Since a couple of weeks ago I went over foramina on intraoral radiographs (periapical radiographs and bitewings), I thought I’d keep on going with more and this time go over canals. There is 4 again with 2 in the maxilla and 2 in the mandible; however one of the two in the mandible is possible to be seen in the maxilla.
In general (on radiographs) all canals will appear with two radiopaque lines running parallel to each other with a radiolucent center.
Nasopalatine Canal (Incisive Canal)
The nasopalatine canal is in the midline of the maxilla and runs from the floor of the nasal cavity to the incisive foramen which opens on the lingual between the roots of the maxillary central incisors. It is not always visible but what you want to look for is two vertical radiopaque lines. Note: sometimes only one of the borders may be seen.
Posterior Superior Alveolar Canal
The posterior superior alveolar canal is a tricky one (and I say tricky in that this used to really make students recall their anatomy). It can be seen on posterior radiographs superimposed over the maxillary sinus. It appears as a curved horizontal radiolucent band with thin radiopaque borders in the maxillary sinus region. Note: sometimes the radiopaque borders are so thin that the radiolucent band is the more evident portion on a radiograph.
Nutrient Canals / Vascular Canals
Nutrient canals are merely the accessory canals running throughout the mandible and maxilla. These canals are everywhere so theoretically they can be seen anywhere; however on 2D radiographs they are most commonly seen in the anterior mandible due to the thinness of the ridge in this location. They will appear as vertical (most common) or horizontal or really any direction radiolucent lines.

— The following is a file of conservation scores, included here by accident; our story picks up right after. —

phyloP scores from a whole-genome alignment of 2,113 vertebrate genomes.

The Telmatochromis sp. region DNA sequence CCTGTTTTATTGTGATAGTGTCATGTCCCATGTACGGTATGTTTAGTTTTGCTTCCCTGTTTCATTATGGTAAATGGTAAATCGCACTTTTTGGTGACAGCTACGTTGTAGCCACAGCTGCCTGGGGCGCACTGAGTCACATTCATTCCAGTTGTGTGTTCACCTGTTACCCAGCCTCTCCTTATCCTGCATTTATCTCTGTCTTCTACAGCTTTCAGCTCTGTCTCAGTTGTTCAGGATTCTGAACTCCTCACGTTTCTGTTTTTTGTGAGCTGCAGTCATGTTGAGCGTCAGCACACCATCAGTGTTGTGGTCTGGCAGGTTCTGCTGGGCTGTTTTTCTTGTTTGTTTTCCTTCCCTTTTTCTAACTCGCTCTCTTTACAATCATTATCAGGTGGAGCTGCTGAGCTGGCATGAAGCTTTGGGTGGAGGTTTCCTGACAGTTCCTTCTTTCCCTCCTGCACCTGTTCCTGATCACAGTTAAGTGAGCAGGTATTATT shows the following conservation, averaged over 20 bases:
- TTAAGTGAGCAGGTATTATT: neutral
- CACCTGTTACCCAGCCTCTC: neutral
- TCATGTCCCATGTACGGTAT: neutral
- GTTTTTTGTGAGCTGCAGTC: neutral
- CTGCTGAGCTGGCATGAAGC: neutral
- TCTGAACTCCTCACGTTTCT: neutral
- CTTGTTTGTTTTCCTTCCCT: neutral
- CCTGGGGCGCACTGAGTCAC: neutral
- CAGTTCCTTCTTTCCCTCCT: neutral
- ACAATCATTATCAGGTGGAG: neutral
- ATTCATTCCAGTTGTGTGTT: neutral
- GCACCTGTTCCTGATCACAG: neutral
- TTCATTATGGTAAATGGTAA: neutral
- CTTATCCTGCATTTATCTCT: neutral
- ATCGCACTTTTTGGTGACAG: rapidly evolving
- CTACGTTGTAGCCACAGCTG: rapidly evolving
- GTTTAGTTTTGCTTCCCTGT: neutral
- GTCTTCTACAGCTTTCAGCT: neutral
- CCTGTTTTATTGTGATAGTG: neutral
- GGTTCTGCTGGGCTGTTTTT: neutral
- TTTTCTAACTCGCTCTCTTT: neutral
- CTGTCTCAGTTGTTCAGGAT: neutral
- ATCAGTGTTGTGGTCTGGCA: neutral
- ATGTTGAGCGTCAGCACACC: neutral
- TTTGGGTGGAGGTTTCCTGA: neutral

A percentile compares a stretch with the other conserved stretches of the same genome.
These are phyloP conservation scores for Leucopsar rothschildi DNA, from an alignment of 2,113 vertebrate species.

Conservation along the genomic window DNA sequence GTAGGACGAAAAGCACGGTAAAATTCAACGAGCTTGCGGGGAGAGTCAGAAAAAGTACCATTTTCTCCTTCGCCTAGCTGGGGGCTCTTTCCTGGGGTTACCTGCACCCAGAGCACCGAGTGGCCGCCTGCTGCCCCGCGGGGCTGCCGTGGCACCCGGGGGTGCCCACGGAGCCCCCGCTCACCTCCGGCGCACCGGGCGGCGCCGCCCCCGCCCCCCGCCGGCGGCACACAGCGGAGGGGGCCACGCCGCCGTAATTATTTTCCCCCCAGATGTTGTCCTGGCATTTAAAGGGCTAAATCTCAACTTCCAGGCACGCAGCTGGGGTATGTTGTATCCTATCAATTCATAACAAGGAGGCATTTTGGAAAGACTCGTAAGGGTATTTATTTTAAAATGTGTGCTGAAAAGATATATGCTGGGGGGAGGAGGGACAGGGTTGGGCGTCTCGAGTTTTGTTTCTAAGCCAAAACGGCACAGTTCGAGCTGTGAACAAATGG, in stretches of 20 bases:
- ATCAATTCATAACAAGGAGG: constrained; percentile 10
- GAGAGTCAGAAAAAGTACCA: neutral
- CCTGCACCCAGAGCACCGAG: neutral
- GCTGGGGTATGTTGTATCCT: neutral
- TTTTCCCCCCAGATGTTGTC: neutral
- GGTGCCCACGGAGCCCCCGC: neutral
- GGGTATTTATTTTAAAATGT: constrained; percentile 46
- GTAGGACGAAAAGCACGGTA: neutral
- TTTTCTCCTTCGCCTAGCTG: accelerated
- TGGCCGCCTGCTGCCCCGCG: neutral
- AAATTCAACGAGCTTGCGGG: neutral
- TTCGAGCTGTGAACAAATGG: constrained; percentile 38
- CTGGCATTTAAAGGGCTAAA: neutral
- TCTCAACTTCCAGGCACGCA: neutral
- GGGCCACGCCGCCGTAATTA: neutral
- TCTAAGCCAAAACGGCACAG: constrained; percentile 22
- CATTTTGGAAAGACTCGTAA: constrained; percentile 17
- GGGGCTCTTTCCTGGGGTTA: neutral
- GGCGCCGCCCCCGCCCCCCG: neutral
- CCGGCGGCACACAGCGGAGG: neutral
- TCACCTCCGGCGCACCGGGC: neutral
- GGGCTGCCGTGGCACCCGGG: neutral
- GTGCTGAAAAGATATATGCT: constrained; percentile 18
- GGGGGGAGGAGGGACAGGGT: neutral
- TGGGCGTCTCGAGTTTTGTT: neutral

Inferior Alveolar Canal / Mandibular Canal
The inferior alveolar canal is probably the first canal that comes to mind when people think of canals on intraoral radiographs. This is likely due to it’s size and frequency of which it is seen. It could also be it’s such an important area in research especially regarding implant placement :). But back to what you’ll see on radiographs. It appears as two radiopaque parallel lines with a radiolucent center running oblique and horizontally inferior to or superimposed over the roots of the mandibular posterior teeth. Note: sometimes only one radiopaque line is seen. If so, it is most commonly the inferior border of the canal.
I hope this was a good refresher of canal anatomy on intraoral radiographs. I plan to keep on going with intraoral radiographs to finish off the maxilla and mandible and a few other things as well seen. If you have any comments or questions, please leave them below. Thanks and enjoy!